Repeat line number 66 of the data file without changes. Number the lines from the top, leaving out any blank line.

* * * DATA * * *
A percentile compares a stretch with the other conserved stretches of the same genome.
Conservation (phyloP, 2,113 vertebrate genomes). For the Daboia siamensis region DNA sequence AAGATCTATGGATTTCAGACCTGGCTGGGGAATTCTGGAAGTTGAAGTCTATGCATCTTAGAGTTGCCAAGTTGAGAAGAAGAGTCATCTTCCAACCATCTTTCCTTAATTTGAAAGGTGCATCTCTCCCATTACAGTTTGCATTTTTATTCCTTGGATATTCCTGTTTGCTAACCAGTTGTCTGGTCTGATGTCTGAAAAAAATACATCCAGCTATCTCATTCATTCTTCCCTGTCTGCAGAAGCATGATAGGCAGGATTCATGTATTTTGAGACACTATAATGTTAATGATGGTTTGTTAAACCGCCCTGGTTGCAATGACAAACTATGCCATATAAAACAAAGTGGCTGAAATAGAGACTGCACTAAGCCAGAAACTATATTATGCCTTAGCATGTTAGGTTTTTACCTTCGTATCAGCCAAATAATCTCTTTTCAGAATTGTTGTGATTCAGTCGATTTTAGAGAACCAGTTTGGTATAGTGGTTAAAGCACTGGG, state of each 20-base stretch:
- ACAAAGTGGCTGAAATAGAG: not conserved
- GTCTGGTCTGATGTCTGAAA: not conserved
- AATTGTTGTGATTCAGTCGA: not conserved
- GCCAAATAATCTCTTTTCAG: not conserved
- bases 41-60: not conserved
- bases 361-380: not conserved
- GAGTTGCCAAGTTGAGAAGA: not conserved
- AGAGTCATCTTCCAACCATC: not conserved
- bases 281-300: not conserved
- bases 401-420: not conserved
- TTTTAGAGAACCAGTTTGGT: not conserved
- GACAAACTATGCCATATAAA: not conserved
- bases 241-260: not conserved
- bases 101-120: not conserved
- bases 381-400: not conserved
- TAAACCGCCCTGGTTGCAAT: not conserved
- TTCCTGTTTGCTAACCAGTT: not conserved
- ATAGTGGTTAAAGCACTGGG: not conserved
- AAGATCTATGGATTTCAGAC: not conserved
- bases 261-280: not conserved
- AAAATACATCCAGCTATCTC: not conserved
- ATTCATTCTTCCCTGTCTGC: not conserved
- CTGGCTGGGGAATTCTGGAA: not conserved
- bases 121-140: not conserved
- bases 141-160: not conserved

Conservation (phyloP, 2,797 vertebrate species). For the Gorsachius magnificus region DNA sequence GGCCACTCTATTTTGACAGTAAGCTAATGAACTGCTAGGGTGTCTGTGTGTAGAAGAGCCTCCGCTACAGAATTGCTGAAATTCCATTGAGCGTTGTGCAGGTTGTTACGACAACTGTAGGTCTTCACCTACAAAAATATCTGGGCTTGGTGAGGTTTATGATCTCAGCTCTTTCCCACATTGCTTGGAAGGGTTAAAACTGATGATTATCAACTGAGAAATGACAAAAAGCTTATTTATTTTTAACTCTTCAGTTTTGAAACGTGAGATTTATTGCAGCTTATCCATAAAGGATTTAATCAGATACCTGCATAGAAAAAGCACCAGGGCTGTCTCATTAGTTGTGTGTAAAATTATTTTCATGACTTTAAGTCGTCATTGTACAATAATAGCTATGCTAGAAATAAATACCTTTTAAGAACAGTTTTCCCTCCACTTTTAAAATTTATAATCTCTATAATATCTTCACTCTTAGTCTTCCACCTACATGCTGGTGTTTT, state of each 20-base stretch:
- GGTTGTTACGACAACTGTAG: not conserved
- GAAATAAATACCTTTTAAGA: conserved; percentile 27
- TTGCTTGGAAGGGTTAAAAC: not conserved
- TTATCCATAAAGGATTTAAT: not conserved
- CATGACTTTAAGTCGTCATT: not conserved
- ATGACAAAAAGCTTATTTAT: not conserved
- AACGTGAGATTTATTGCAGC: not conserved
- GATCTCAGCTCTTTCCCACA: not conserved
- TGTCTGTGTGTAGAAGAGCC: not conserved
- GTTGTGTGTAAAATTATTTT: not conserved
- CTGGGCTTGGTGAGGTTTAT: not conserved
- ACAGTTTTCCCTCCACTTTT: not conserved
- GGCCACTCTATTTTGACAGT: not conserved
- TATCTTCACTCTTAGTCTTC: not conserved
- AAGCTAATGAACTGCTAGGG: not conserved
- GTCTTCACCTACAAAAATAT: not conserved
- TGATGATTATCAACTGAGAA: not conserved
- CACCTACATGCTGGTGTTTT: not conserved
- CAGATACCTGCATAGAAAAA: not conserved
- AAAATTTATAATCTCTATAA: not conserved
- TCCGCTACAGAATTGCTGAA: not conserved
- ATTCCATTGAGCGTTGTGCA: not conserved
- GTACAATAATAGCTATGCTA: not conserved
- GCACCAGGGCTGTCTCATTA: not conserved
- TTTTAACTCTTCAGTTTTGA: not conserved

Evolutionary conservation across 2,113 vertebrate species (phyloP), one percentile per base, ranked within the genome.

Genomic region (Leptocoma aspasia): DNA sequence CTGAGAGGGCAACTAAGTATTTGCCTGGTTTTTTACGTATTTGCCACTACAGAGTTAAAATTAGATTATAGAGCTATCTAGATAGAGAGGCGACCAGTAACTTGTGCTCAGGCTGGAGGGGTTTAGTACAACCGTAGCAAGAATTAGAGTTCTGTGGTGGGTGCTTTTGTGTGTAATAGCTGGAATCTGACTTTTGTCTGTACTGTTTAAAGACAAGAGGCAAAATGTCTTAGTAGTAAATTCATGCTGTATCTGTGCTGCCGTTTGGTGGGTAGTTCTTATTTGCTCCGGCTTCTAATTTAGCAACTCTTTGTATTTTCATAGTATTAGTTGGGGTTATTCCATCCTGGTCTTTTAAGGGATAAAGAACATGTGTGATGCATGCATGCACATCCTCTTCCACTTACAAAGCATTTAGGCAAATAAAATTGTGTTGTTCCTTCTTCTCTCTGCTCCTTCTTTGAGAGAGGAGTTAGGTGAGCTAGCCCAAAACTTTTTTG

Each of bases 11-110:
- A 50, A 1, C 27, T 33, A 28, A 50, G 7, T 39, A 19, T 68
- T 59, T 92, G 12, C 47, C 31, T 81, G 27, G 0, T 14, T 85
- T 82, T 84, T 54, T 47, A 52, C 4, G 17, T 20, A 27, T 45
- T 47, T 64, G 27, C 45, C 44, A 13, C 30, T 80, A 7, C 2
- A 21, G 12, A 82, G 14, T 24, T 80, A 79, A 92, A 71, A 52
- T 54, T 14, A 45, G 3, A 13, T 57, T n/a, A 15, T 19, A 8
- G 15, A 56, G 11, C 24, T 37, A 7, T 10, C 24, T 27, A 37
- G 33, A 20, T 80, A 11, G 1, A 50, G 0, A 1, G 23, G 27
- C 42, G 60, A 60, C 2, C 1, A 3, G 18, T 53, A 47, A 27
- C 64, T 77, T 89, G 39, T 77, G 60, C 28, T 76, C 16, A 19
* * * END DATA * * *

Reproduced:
- C 64, T 77, T 89, G 39, T 77, G 60, C 28, T 76, C 16, A 19